Tuesday, Oct. 1, 2013 | 10:45 a.m.
Las Vegas’ first attempt at imposing a downtown curfew was met with resistance and concerns that the affected area was too broad. On Wednesday, the city council will review revised boundaries for the curfew and possibly vote on the proposalat its regular meeting at 9 a.m. at City Hall, 495 S. Main St.
As concerns about large crowds in the East Fremont Entertainment District and the Fremont Street Experience continued to fester, Mayor Carolyn Goodman put forward a downtown curfew as a way to improve safety for teenagers while also curbing underage drinking in the area.
The initial curfew proposal restricted those under 18 from being unaccompanied from 9 p.m. to 5 a.m. on Fridays, Saturdays and legal holidays in the area bound by Sahara and Eastern avenues, Interstate 15 and U.S. 95.
The proposal was fast tracked after it was introduced last month, but hit a snag before it could make it to the full council when several groups raised objections. Concerns focused on how the curfew would affect teenagers who live in the downtown area and whether the new ordinance would lead to profiling.
The bill was delayed by two weeks while new boundaries were drawn up that limit the curfew to a more compact area centered on Fremont Street.
The council’s recommending committee gave its approval to the bill on a 3-0 vote today, so the bill will go to the full board for a vote Wednesday.
The potential for valley homes rented for a few days at a time to turn into nuisance “party houses” has long been a fear of residents and elected officials.
In Clark County, commissioners have voted to ban outright any rental shorter than 31 days.
Las Vegas has chosen a different path by crafting regulations allowing short-term rentals with some oversight by the city.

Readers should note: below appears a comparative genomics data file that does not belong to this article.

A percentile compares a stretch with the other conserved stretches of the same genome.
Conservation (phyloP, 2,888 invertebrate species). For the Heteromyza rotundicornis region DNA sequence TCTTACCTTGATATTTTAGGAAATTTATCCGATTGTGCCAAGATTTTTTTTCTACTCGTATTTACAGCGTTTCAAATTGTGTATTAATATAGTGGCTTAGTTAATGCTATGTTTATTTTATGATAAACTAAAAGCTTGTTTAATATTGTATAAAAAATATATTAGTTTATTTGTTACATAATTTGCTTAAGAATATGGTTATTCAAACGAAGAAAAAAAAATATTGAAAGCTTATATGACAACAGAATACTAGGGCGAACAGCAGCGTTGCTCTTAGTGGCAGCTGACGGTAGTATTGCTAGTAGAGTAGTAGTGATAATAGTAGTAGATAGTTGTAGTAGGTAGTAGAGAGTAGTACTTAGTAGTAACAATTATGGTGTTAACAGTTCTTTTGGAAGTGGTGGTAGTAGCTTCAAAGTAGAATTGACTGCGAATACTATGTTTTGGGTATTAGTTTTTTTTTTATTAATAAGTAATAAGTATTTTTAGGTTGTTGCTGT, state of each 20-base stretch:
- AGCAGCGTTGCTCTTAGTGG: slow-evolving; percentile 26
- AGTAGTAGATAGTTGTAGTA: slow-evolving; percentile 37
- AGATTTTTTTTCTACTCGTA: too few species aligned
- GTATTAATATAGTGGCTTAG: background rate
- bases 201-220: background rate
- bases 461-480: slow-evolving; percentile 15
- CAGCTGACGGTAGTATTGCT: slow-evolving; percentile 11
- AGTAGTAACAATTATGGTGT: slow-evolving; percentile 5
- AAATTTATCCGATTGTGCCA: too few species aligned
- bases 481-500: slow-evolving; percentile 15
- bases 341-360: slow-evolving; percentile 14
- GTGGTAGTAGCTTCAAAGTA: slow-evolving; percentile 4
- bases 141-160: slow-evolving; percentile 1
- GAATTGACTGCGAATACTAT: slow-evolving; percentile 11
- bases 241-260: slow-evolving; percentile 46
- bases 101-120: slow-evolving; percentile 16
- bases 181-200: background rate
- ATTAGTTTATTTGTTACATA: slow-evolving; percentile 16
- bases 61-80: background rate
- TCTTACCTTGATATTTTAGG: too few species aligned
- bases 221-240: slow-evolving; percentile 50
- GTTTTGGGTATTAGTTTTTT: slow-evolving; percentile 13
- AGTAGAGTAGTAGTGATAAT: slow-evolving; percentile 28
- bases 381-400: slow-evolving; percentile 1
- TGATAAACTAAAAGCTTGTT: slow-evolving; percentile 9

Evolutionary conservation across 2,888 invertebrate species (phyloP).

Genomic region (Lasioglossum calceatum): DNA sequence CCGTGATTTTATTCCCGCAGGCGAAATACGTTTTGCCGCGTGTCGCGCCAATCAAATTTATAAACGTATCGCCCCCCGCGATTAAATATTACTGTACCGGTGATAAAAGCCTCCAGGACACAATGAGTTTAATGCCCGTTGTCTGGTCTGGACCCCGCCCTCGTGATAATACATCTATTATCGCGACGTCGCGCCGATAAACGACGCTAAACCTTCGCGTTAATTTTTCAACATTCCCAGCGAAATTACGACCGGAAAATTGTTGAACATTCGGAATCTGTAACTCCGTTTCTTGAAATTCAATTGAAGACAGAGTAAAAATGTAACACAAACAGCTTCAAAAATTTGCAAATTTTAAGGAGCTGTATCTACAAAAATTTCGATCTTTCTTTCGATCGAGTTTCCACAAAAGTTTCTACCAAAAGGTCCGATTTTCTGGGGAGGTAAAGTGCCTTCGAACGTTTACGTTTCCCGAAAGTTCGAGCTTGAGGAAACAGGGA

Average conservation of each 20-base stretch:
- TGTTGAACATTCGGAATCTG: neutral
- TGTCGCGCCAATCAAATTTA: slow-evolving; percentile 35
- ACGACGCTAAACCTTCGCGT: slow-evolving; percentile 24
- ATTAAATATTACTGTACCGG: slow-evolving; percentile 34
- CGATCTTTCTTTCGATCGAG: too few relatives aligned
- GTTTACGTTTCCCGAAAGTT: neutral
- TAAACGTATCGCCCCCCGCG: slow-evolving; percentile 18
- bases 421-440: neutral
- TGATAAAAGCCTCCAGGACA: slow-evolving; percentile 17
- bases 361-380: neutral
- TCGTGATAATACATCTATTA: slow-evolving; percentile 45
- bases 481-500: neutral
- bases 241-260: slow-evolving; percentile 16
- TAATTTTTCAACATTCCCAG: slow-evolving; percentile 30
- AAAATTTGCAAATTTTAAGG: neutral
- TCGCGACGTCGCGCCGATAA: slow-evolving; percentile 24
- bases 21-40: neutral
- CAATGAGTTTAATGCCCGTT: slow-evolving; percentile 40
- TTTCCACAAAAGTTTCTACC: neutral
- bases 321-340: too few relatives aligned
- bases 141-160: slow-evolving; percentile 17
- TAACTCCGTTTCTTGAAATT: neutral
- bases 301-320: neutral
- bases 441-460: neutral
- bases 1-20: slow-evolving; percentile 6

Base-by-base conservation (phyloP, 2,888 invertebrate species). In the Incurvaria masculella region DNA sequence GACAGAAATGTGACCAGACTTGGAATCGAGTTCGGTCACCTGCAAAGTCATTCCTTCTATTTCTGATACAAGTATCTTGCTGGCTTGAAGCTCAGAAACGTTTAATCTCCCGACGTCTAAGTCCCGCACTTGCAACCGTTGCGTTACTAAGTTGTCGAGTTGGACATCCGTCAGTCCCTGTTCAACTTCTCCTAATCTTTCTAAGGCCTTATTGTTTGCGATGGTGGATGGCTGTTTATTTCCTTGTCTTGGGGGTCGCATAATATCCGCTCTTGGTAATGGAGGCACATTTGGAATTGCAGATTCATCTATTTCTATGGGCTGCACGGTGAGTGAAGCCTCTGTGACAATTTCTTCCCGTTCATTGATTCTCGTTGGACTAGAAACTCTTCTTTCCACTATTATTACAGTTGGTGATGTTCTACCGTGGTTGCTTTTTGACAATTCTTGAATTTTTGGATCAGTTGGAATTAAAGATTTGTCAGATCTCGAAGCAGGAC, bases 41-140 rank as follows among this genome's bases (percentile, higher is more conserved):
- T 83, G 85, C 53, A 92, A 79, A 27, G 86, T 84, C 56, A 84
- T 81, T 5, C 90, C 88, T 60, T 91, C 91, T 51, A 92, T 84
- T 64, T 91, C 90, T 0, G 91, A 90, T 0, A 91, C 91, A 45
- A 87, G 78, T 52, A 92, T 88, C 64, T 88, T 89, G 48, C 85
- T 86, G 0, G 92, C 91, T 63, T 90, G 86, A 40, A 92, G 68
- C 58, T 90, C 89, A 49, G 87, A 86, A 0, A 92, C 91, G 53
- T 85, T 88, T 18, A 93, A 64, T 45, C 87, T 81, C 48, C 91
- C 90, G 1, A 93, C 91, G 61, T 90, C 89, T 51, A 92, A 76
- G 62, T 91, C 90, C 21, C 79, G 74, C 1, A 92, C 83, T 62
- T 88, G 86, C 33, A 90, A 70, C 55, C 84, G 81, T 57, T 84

The city could update those requirements Wednesday, including adding a requirement that landlords obtain business licenses and pay a fee to the city. Additionally the proposal sponsored by councilwoman Lois Tarkanian would establish occupancy limits and other guidelines.
The proposal faces a tough road to passage, though, after the recommending committee at a meeting last month recommended denial.
Flooding in the northwest
Large amounts of rain and damage to Mount Charleston from this summer’s fire formed a perfect set of conditions that led to severe flooding on several occasions in the last two months in northwest Las Vegas.
Property damage was limited and no residents were harmed by the floods, but city crews have had to spend hundreds of thousands of dollars to clean up the muck that washed down from Mount Charleston.
Although monsoon season has passed, concerns remain about the flooding problems in the area returning next year.
Working with the Clark County Regional Flood Control District, the city has prioritized a $6.5 million project to improve a stretch of Grand Teton Drive between Hualapai Way and Tee Pee Lane.
On Wednesday, flood control general manager Gale Fraser will update the council on that project’s progress and other work being done to address flooding in the northwest part of the city.